Nguni political organization generally consisted of small chiefdoms, sometimes only a few hundred people loyal to a person chosen by descent, achievement, or a combination of factors. Until the eighteenth century or later, historians believe, these chiefdoms were not united under a king or monarch. Each chiefdom typically included a group of related patrilineal clans, or descent groups united by common ancestry only a few generations deep, and others who had chosen to attach themselves to a particular chief. A chief could demand support and tribute (taxes) from his followers, could reward those he favored, could form political alliances, and could declare war against his enemies. A chief's followers, in turn, usually had the right to leave and to join another chiefdom, if they wished. Larger chiefdoms sometimes exercised limited control over smaller ones, but such hegemony generally did not last for more than a generation or two.

The Bantu-speakers termed Nguni, who settled on the coastal plains between the Highveld and the Indian Ocean, lived in much smaller communities and had less hierarchical political structures than the inland Sotho-Tswana. Moving their cattle often in search of fresh pastureland, they lived in small communities scattered across the countryside. In many cases, a community identified itself on the basis of descent from some ancestral founder, as did the Zulu and the Xhosa. Such communities could sometimes grow to a few thousand people, as did the Xhosa, the Mpondo, the Mthethwa, and others, but they were usually far smaller.

There were significant differences between the settlement patterns and the degree of political centralization established by Bantu speakers who settled inland and by those who lived closer to the coast. The inland Bantu speakers, termed Sotho-Tswana on the basis of their dialects, concentrated in greater numbers around water sources and trading towns.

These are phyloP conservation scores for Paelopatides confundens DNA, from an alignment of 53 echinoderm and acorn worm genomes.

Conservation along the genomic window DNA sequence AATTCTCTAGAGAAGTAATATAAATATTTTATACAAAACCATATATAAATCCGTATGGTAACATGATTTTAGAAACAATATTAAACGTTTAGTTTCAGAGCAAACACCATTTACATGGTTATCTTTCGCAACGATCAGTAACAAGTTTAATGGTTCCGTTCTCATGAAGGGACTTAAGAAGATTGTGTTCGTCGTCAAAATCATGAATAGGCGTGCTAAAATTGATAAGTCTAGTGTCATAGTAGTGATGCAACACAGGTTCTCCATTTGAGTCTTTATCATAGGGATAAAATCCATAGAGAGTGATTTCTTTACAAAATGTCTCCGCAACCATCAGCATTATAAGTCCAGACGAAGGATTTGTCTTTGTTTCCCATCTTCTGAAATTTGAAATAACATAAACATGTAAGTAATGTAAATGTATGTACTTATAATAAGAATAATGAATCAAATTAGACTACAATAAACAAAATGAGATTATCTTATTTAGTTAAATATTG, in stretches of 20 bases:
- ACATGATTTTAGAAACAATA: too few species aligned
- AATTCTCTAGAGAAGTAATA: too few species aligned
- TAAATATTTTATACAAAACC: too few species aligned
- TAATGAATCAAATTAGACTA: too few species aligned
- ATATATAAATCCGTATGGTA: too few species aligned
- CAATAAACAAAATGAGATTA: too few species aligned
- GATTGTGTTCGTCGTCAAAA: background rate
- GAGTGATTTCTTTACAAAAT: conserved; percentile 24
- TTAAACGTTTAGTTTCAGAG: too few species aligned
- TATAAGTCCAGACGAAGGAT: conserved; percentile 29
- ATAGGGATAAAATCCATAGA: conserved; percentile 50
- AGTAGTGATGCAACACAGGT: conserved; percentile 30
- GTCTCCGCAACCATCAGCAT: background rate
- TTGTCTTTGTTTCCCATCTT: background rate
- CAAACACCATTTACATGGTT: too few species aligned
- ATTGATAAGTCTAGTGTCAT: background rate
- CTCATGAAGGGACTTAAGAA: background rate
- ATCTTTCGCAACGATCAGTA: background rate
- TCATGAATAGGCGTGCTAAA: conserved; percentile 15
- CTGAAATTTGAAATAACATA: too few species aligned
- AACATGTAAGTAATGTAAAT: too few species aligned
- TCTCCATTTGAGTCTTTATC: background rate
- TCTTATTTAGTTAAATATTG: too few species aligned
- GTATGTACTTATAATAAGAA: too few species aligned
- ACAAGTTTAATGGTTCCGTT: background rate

The accumulation of large herds and the cultivation of extensive fields produced greater concentrations of population and considerably more stratification among Bantu speakers than among their San and Khoikhoi neighbors. Archaeologists have found evidence of settlements established more than 1,400 years ago comprising several thousand people each. Toutswe, in eastern Botswana, consisted of a series of communities built on large flat-topped hills with fields cultivated below and cattle pastured locally. The residents smelted iron and engaged in extensive trade with people as far east as the Indian Ocean. Similar large communities emerged at least 1,000 years ago just south of the Limpopo River where Bambandyanalo and then Mapungubwe arose as significant early states (both situated at the intersection of the present-day borders of Botswana, Zimbabwe, and South Africa).

Cultivating extensive fields and holding large numbers of cattle, the residents of these states also produced finely worked gold and copper ornaments, hunted for ivory, and engaged in extensive long-distance trade. They were generally presided over by chiefs who held considerable -- although never total -- power; elders always had to be consulted about major decisions. Compared with the smaller-scale communities of San and Khoikhoi, the Bantu-speaking societies were marked by greater degrees of stratification: of old over young, men over women, rich over poor, and chiefs over commoners.





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Page last modified: 25-10-2012 15:44:18 ZULU